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31 March 1998 Microwave and ultrasonic NDE of thick glass-fiber-reinforced composites
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Both microwave and ultrasonic techniques for NDE are based on wave propagation and scattering from discrete defects in materials. Conventional ultrasound provides good separation of refections from material boundaries and defects by using short-pulse excitation for transducers of wide bandwidth and damping. Microwave propagation and scattering in nonmetallic composites follow similar principles as ultrasound, with the important difference that the intrinsic difference in wave impedance between material and small voids are less here than in ultrasound. As a consequence, in thick, highly inhomogeneous and somewhat porous composites, microwave NDE may be a good alternative to ultrasound which may suffer from large signal loss due to scattering from voids over a long path length. In this paper we present microwave and ultrasound pulse-echo data in thick composites to illustrate the capabilities of microwave techniques to provide defect information generally sought after by ultrasound, viz. defect location, size, and shape.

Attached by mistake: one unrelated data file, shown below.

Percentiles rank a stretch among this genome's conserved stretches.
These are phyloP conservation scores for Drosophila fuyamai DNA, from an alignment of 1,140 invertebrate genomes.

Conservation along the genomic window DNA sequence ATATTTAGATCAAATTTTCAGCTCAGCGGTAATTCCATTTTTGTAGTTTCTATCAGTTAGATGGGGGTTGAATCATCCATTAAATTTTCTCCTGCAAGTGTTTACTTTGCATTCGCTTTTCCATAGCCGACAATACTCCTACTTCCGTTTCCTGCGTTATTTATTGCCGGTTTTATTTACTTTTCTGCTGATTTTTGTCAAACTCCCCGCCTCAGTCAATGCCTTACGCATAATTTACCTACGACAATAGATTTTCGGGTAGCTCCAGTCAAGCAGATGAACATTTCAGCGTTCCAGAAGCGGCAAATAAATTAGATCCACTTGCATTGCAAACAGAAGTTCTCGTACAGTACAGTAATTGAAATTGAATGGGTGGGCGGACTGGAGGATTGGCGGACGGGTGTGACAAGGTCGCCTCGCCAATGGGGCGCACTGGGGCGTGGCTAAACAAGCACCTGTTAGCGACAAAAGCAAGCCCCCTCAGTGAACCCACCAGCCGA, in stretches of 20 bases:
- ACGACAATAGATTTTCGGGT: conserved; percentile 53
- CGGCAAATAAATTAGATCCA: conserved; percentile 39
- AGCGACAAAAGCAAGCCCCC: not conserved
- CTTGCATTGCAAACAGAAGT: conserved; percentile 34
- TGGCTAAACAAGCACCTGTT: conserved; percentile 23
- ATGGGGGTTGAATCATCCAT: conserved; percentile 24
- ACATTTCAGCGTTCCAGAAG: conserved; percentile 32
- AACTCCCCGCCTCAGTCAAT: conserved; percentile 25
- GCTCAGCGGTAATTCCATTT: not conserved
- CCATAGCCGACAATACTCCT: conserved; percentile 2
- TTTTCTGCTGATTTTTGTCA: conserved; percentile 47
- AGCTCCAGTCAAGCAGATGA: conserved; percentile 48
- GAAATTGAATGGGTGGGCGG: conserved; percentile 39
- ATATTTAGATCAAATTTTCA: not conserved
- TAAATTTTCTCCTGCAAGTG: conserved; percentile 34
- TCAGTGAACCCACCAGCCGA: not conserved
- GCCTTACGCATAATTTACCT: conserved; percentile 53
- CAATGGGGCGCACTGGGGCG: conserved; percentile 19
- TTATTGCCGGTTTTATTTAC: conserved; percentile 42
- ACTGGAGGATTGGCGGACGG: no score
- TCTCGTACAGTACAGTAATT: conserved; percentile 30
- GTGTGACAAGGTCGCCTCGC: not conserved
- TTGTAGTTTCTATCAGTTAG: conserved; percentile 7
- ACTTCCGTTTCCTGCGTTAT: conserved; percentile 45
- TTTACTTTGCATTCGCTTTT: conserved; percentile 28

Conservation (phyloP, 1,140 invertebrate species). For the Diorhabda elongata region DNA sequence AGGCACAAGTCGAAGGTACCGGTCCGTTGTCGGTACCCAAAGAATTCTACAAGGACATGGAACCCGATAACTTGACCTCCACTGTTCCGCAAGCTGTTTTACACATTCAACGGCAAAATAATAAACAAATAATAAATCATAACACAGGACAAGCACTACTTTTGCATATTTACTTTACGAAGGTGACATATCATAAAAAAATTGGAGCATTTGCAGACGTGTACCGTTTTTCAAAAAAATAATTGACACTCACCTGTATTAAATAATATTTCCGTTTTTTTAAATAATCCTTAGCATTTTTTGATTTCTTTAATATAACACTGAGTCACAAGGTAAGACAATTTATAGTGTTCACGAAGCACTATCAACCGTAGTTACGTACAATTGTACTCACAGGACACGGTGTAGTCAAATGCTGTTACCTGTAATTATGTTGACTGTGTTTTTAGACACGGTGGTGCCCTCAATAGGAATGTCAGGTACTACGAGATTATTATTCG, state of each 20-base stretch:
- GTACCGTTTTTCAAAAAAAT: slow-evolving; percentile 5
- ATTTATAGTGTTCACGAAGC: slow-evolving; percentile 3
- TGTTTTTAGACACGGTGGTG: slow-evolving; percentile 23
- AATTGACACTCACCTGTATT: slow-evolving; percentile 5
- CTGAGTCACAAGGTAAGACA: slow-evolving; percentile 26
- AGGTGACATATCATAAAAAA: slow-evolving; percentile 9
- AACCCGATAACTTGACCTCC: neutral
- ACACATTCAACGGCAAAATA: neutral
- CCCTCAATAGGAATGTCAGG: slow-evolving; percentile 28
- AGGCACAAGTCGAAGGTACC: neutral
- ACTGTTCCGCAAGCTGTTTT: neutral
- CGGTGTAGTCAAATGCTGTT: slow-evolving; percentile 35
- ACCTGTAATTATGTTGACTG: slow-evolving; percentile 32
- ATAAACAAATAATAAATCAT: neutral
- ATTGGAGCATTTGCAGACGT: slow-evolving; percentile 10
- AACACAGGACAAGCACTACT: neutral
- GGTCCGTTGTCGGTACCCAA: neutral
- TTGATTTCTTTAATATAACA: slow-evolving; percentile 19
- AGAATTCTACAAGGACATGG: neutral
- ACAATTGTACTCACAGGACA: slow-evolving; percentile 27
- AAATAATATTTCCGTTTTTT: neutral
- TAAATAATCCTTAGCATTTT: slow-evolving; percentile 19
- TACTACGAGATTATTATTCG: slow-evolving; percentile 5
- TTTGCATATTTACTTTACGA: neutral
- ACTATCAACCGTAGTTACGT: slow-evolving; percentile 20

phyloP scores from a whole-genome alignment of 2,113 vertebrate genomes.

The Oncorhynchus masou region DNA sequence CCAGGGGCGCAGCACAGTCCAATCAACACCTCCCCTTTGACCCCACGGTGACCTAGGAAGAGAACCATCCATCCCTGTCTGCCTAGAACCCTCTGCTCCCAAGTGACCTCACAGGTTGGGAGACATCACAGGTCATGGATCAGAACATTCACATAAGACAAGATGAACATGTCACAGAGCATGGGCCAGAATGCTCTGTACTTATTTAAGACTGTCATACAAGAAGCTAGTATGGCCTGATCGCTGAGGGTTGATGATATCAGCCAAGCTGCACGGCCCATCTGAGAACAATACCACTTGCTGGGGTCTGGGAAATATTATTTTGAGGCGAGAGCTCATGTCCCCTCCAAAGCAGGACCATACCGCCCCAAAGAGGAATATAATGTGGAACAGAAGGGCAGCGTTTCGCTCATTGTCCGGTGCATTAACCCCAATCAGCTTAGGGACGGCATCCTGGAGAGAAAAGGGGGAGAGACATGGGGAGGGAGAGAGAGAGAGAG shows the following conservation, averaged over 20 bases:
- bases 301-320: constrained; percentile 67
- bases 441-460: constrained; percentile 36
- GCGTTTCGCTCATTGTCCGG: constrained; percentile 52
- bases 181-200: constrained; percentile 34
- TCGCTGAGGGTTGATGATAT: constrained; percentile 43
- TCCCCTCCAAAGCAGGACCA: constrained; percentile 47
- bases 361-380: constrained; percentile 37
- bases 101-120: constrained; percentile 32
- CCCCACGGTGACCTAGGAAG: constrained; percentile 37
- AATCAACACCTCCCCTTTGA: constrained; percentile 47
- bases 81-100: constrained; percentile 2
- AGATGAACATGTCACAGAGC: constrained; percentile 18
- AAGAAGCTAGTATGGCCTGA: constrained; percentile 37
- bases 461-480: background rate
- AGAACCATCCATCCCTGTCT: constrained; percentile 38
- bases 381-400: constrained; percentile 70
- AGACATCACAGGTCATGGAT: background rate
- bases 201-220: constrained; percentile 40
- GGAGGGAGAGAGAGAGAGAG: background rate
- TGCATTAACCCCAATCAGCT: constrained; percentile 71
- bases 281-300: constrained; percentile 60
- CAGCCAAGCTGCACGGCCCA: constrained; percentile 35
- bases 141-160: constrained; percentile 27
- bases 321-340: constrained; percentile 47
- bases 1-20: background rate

© (1998) COPYRIGHT Society of Photo-Optical Instrumentation Engineers (SPIE). Downloading of the abstract is permitted for personal use only.
John M. Liu "Microwave and ultrasonic NDE of thick glass-fiber-reinforced composites", Proc. SPIE 3396, Nondestructive Evaluation of Materials and Composites II, (31 March 1998);

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